Boko Haram leader Abubakar Shekau wants to be Africa's Osama Bin Laden, and has ratcheted up his anti-American rhetoric in an effort to spread his influence globally, according to a more-nuanced profile of him developed since he orchestrated the kidnapping of hundreds of Nigerian schoolgirls more than a month ago.
U.S. counterterrorism officials and terrorism experts say that Shekau, whose age is unknown and background mysterious, has developed a sophisticated media operation aimed at helping him achieve that goal. But they are divided on his ability to become an influential leader of militant Islam, with some calling him mentally unstable while others argue he is "crazy like a fox."
Shekau's best-known crime is the kidnapping of more than 300 Nigerian girls - 276 of whom remain missing -- from a government-run secondary school in Chibok on April 14. But under his command, Boko Haram has become the most violent terrorist group in the world, carrying out a laundry list of atrocities in northeastern Nigeria.
'A bin Laden wannabe'
But now, the man who is - at least for now -- perhaps the world's most sought after terrorist, is increasingly emulating Osama Bin Laden in an effort to increase his influence, the experts say.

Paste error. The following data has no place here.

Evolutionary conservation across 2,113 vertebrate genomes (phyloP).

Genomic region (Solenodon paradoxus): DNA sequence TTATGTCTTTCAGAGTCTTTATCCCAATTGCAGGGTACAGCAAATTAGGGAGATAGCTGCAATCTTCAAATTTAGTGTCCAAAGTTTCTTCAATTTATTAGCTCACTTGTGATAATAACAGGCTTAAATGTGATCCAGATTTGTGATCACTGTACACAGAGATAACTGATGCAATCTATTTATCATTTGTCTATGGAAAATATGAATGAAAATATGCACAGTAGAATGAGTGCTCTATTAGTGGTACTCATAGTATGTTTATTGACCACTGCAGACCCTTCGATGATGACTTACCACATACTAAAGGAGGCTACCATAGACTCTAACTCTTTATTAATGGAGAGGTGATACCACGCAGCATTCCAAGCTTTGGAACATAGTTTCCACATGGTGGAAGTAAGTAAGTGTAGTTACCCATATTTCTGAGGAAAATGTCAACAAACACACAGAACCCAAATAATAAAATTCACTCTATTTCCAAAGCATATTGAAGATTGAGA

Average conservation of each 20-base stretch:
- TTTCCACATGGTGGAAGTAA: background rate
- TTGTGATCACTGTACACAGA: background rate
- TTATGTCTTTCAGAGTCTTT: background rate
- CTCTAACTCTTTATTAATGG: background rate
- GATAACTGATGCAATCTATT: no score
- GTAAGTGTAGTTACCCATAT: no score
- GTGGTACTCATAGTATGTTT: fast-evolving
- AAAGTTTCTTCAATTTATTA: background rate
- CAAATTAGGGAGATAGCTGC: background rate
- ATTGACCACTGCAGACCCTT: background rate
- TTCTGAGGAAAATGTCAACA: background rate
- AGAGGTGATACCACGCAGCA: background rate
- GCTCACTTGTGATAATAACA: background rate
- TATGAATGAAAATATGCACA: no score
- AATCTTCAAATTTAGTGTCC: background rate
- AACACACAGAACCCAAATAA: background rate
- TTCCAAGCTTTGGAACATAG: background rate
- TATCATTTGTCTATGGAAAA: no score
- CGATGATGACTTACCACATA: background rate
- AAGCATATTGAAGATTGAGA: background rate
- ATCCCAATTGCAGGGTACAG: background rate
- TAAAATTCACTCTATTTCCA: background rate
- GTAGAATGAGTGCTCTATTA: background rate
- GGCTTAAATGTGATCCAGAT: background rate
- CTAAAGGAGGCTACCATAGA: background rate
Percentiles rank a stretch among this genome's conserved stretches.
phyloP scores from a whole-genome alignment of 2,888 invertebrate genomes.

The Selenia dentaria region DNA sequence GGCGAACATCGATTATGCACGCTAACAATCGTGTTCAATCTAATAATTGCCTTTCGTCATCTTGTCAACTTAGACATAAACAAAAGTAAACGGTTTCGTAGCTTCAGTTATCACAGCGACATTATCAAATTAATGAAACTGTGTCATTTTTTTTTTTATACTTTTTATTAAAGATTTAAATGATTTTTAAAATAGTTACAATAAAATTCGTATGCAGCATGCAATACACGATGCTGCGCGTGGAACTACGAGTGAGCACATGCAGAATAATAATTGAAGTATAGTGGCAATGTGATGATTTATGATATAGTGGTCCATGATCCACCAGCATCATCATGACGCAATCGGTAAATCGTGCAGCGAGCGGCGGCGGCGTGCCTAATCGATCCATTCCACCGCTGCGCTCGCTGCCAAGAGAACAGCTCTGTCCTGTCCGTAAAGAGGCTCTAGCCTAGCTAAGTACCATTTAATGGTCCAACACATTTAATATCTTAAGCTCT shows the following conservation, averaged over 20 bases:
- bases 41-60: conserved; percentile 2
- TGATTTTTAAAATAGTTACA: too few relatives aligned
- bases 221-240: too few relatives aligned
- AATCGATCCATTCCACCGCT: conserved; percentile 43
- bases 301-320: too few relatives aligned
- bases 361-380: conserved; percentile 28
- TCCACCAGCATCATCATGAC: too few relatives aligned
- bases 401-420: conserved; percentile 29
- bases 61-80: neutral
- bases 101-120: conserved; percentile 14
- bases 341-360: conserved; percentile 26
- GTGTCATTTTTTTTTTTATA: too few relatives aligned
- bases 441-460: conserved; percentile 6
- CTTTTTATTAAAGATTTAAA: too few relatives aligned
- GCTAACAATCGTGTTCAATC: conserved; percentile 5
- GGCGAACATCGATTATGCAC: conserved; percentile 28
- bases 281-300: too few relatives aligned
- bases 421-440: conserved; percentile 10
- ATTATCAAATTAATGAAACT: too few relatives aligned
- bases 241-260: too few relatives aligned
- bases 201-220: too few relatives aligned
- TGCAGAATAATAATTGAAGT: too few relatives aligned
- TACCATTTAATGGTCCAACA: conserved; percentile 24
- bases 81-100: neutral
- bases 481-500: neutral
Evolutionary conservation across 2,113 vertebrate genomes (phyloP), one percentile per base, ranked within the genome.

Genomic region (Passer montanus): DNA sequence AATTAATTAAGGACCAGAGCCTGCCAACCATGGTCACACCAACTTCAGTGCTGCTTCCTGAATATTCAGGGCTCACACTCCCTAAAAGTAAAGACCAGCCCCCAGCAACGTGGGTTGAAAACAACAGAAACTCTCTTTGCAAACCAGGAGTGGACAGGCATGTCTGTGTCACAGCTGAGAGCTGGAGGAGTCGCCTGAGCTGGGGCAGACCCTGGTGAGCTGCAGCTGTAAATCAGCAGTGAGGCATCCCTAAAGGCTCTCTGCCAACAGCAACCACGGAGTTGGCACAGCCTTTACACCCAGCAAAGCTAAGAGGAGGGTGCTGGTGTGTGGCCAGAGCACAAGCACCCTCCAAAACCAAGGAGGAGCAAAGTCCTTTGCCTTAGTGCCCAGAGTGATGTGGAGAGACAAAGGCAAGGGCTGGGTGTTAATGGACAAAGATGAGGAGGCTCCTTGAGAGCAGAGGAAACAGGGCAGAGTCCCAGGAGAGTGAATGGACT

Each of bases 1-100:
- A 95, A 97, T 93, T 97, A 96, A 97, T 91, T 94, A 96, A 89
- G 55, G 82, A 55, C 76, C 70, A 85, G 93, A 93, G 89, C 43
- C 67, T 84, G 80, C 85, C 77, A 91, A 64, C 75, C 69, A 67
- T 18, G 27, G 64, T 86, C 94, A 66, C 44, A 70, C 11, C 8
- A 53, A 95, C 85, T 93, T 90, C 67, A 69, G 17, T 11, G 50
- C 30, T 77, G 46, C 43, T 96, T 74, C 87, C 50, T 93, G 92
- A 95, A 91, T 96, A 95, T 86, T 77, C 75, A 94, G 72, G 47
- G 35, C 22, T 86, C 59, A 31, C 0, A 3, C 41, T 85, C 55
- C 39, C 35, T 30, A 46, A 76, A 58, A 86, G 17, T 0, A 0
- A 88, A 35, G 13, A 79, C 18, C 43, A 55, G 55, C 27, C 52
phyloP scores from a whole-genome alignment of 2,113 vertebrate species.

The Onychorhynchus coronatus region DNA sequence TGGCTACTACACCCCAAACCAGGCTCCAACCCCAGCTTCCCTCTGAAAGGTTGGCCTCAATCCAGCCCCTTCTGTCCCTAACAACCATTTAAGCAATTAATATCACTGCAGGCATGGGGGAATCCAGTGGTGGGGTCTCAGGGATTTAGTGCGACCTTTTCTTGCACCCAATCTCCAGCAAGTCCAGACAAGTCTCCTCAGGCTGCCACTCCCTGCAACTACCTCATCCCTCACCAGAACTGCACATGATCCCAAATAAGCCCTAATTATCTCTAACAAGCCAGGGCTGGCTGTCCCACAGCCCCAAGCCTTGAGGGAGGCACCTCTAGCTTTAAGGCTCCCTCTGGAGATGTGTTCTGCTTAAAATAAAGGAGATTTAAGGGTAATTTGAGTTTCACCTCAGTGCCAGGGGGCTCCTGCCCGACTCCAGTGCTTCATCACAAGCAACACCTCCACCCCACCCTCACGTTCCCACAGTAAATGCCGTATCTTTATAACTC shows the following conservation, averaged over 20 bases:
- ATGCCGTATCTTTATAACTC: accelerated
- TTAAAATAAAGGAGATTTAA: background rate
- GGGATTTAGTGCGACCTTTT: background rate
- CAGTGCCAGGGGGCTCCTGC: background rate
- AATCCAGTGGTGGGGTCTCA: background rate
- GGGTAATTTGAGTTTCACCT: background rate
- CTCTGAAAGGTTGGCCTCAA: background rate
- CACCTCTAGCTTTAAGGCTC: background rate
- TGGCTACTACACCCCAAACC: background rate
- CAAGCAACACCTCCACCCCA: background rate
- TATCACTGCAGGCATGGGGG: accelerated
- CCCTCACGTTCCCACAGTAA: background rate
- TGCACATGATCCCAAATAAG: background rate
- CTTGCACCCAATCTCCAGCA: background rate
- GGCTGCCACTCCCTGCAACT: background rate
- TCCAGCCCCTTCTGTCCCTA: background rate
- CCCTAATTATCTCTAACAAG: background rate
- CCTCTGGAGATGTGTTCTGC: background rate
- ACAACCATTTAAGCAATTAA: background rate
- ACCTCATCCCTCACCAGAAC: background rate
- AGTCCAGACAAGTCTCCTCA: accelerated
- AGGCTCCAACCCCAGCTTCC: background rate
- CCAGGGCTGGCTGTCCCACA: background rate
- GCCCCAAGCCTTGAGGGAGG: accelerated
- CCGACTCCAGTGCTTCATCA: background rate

"His entire on-stage persona is that of a bin Laden wannabe, from the weapon-wielding backdrops, the incessant video releases, etc.," said Emmanuel Ogebe, a Nigerian human rights lawyer who has long studied Boko Haram.
In recent video messages, Shekau has also become increasingly anti-American, specifically denouncing President Barack Obama in angry and dismissive terms and making aggressive statements " very much in the global jihadist vein, including threats against the U.S. from Shekau himself," said one U.S. counterterrorism official, speaking on condition of anonymity.
That leads one former U.S. ambassador to Nigeria believes an attack on U.S. interests in Nigeria is "inevitable."
Shekau is believed to be in his late 30s. Not only is his birthdate unknown, but there is doubt about where he was born. Most accounts have him being born in the nearby Republic of Niger, but Niger, which wants nothing to do with him, says he was born in Nigeria's Yobe State. His mother has long lived in the Nigerian city of Maiduguri, not far from where the girls were grabbed.
His early years also are wrapped in mystery. He received little formal education, but because of a photographic memory, learned to speak multiple languages -- Hausa, the main language of north Nigeria, a little English, "very good Arabic," as well as his native Kuneri, said one U.S. official.